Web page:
# If $\{\varphi_n\}$ is an eigenbasis of $K^\ast K$'s support and $h\perp K^m\varphi_n$ for all $n,m\ge1$, then how do you show $Kh=0$?

$$\newcommand{\span}{\operatorname{span}}\newcommand{\im}{\operatorname{Im}}$$EDIT: According to the below answer, Royden's construction is wrong. However, the key detail which was omitted by the resources available to me is that because $$K$$ has precompact image on the unit ball, this image is separable and thus by scaling one can see that all of $$\im K$$ is separable, hence the below answer's construction with:

$$H_0=\overline{\im K+\im K^\ast}$$

Indeed works.

Op:

This is following an exercise from Royden. To clarify, Royden does not a priori define Hilbert spaces as separable, and nor do I. I’ve seen some posts on this site attempting to prove the same lemma (any compact operator has a separable invariant subspace for which it is zero on the complement) but these posts assume separability and argue that a compact operator is the limit of finite rank operators which as far as I know only holds in a separable context.

Let $$H$$ be a real Hilbert space, and $$K$$ a compact operator of infinite rank. Then $$K^\ast$$ also has infinite rank and is compact, so $$K^\ast K$$ is a self-adjoint compact operator of infinite rank and by the Hilbert-Schmidt theorem there is an orthonormal eigenbasis $$\{\varphi_n:n\in\Bbb N\}$$ of $$[\ker K^\ast K]^\perp$$, so $$K^\ast Kh=0\iff h\perp\varphi_n,\,\forall n\in\Bbb N$$. Then note that if $$K^\ast Kh=0$$ or equivalently $$h$$ is orthogonal to the basis, then $$\|Kh\|^2=\langle Kh,Kh\rangle=\langle K^\ast Kh,h\rangle=0$$ so $$Kh=0\iff K^\ast Kh=0\iff h\perp\{\varphi\}$$.

Let $$H_0$$ be the closed linear span of $$\{K^m(\varphi_n):n,m\ge 1\}$$, which is a closed separable subspace and $$K(H_0)\subseteq H_0$$.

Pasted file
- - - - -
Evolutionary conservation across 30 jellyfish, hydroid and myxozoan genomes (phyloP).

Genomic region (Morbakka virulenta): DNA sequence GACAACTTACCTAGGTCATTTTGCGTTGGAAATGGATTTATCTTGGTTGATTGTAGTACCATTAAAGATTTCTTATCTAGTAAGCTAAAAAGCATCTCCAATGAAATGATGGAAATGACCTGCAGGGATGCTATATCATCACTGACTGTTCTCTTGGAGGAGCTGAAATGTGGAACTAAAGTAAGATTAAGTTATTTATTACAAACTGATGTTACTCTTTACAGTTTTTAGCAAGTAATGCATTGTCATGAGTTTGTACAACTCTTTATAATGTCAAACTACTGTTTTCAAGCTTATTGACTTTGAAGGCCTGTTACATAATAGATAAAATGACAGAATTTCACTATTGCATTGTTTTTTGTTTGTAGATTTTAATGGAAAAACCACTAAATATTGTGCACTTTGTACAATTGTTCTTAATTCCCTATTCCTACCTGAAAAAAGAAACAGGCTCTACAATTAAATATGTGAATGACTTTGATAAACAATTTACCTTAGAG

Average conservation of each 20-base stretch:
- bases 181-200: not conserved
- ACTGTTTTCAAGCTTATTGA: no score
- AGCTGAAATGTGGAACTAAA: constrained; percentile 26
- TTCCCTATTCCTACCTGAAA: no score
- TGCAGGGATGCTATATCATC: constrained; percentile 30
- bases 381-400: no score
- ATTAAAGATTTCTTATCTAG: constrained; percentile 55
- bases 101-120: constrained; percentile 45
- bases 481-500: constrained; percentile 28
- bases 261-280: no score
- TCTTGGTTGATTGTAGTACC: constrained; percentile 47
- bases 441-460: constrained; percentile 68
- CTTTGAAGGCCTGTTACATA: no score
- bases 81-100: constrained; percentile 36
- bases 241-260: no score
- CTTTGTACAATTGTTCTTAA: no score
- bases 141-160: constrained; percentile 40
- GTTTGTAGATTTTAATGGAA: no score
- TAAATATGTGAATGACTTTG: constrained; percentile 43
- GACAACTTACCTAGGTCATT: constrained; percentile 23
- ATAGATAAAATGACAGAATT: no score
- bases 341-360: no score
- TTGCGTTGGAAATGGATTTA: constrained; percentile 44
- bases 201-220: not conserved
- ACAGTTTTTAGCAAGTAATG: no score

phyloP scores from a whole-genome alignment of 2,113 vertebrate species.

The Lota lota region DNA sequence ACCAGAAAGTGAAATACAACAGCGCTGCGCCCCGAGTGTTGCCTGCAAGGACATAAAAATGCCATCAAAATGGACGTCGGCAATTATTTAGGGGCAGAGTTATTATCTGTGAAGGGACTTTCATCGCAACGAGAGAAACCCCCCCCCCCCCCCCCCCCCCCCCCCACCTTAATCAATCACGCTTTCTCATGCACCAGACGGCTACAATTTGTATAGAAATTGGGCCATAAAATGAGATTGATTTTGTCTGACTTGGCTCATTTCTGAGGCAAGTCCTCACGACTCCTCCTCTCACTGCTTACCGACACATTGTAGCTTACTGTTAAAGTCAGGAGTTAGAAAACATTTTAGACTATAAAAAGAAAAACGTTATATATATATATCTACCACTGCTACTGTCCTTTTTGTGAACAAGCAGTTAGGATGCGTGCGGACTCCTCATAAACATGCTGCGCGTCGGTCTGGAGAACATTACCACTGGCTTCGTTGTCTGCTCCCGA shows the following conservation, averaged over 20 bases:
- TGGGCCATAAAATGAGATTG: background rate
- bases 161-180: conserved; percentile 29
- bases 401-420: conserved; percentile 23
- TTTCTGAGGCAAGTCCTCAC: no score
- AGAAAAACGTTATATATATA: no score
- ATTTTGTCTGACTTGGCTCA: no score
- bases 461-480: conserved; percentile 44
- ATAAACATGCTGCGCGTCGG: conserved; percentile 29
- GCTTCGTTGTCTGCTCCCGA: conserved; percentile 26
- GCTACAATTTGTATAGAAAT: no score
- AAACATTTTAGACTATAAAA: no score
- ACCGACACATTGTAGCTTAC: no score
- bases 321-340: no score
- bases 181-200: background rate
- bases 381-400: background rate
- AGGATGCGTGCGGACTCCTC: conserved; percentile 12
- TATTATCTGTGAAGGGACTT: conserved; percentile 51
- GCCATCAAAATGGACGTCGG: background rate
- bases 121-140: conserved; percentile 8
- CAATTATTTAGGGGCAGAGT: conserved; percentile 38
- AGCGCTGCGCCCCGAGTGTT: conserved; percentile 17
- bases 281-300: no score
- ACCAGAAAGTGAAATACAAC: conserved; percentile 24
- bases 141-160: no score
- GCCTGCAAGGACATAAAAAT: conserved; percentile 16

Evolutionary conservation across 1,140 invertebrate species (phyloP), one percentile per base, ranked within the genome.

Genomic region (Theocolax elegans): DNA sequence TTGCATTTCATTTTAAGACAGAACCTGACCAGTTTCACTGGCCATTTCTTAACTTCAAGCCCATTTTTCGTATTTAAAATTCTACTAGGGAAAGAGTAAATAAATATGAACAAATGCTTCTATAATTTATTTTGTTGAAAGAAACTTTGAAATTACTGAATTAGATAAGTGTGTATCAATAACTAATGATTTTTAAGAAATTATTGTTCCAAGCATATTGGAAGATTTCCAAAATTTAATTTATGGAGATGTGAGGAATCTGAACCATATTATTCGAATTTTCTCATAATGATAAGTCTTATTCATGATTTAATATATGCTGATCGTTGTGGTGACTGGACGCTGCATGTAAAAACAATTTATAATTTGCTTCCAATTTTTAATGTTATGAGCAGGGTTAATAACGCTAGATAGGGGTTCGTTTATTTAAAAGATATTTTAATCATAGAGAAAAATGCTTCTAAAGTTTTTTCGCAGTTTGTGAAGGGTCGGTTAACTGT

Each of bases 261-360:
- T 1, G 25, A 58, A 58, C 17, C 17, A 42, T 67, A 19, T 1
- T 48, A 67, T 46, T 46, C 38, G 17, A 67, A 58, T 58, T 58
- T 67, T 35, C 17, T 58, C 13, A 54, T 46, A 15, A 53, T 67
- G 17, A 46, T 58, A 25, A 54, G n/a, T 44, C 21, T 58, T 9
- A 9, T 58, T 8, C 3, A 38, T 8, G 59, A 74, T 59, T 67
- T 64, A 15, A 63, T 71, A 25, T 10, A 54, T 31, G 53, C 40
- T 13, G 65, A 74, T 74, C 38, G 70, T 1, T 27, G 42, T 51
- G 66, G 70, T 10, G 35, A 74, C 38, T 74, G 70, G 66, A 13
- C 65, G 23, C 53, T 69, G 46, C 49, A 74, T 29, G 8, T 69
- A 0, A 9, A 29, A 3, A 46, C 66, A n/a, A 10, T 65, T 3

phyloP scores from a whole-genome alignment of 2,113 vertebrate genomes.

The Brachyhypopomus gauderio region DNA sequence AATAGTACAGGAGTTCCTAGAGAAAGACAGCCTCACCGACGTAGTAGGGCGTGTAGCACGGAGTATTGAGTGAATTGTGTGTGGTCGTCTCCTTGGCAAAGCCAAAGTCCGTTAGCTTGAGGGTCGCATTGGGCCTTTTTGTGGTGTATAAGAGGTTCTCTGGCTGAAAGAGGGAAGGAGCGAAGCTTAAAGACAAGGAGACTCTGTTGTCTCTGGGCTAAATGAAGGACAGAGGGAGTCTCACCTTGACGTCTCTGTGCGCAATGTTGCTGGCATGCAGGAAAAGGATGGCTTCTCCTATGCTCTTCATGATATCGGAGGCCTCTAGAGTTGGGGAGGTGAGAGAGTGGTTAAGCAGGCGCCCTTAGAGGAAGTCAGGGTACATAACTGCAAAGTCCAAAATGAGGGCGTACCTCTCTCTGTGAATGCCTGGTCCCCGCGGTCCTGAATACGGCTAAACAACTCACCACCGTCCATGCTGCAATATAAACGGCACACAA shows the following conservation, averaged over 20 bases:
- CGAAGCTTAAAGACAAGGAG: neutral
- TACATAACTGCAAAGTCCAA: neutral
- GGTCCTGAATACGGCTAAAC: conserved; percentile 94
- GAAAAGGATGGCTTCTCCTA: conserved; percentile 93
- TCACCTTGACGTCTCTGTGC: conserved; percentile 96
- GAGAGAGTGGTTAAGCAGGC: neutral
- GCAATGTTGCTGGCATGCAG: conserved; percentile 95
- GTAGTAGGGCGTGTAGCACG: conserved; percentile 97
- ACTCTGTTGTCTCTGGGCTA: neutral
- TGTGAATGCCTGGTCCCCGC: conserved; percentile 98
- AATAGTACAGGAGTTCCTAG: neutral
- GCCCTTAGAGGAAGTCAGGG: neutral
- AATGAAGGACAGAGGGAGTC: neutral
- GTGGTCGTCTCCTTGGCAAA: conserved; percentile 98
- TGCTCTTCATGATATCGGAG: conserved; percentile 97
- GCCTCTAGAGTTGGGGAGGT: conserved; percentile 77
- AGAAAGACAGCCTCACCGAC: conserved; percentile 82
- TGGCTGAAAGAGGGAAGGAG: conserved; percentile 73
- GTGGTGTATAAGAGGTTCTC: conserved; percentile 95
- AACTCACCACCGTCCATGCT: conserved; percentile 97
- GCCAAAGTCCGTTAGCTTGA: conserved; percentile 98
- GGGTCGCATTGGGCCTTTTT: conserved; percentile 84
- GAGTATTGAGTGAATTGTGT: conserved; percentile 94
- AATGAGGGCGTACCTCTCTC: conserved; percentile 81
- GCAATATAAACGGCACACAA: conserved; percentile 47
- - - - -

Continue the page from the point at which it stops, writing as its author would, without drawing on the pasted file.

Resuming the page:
I need to show that $$K=0$$ on $$H_0^\perp$$, which is equivalent to $$K^\ast K=0$$ on $$H_0^\perp$$, which is equivalent to $$H_0^\perp\subseteq\span\{\varphi_n:n\in\Bbb N\}^\perp$$.

I've managed to verify that $$H_0^\perp\subseteq\ker K^\ast$$, since $$\langle h,K\varphi_n\rangle=0\implies K^\ast h\perp\varphi_n\implies K^\ast h\in\ker K$$ if it holds for all $$n$$, and the only intersection of $$\im K^\ast$$ and $$\ker K$$ is at $$0$$, so the result follows.

I also know that:

$$H=H_0\oplus H_0^\perp=\overline{\im K}\oplus\ker K^\ast=\overline{\im K^\ast}\oplus\ker K=[\ker K]^\perp\oplus\ker K$$

And so on, and have thought for a very long time but I've not managed to take that anywhere. The exercise also feels like it should be easy, and I've just been overthinking for a very long time.

I feel quite stuck in a rut with this one - how does:

$$\forall n\in\Bbb N,\,\langle h,K\varphi_n\rangle=0$$

Imply:

$$\forall n\in\Bbb N,\,\langle h,\varphi_n\rangle=0$$

I can get a sort of reverse implication:

$$\forall n\in\Bbb N:\langle Kh,K\varphi_n\rangle=0\iff\langle h,\lambda_n\varphi_n\rangle=0\iff Kh=0$$

Where $$\lambda_n$$ is the eigenvalue of $$K^\ast K$$. That is, $$Kh\in H_0^\perp\implies Kh=0$$, but it is not necessarily the case that $$h\in H_0^\perp\implies Kh\in H_0^\perp$$... Yes, $$K(H_0)\subseteq H_0$$, but as $$K$$ is not symmetric this doesn't imply $$K(H_0^\perp)\subseteq H_0^\perp$$.

What can I do? I feel as if I'm missing something really straightforward.

• @ Shrike - would you mind stating the problem as its given in the literature and refer to one or two of these posts you mention? Commented Feb 20, 2022 at 14:22
• @undefined I am trying to show this without assuming separability. Royden phrases it as “If $K:H\to H$ is a compact operator on a (real) Hilbert space (with infinite rank) then there is a closed, separable subspace $H_0$ where $K(H_0)\subseteq H_0$ and $K=0$ on $H_0^\perp$”. Commented Feb 20, 2022 at 14:28

Consider a matrix $$K=\begin{bmatrix} 0 & 1\\ 0 & 0\end{bmatrix}.$$ Then $${\rm Im}K=\ker K= \left\{\begin{pmatrix}x\\ 0\end {pmatrix}\,:\, x\in \mathbb{R}\right \}.$$ In this case $$H_0= \ker K$$ and $$K$$ does not vanish on $$H_0^\perp\setminus{\{0\}}=\left\{\begin{pmatrix}0\\ y\end {pmatrix}\,:\, 0\neq y\in \mathbb{R}\right \}.$$
If one insists on a compact operator with infinite-dimensional range we can consider $$K$$ being the direct sum of the matrices $$\begin{bmatrix} 0 & 2^{-n}\\ 0 & 0\end{bmatrix}.$$ The same effect occurs: $$K$$ does not identically vanish on $$H_0^\perp.$$
If $$K$$ is a compact operator then so is $$K^*.$$ Therefore the subspace $$H_0=\overline{{\rm Im}K+{\rm Im}K^*}$$ is separable and invariant for $$K.$$ Moreover $$K$$ vanishes on $$H_0^\perp,$$ as it vanishes on $$({\rm Im}K^*)^\perp .$$ So the claim in Royden's book is correct.
• Not really, as in my example the whole space is separable and invariant. I just wanted to indicate that $K$ does not necessarily vanish on $H_0^\perp$ with $H_0$ defined as in your question. Commented Feb 20, 2022 at 14:41
• Why should $H_0$ as defined in your answer be separable if I don’t assume that $H$ is separable? Commented Feb 20, 2022 at 17:30
• I have now learnt elsewhere why $H_0$ is separable. Thank you for providing that example Commented Feb 20, 2022 at 18:06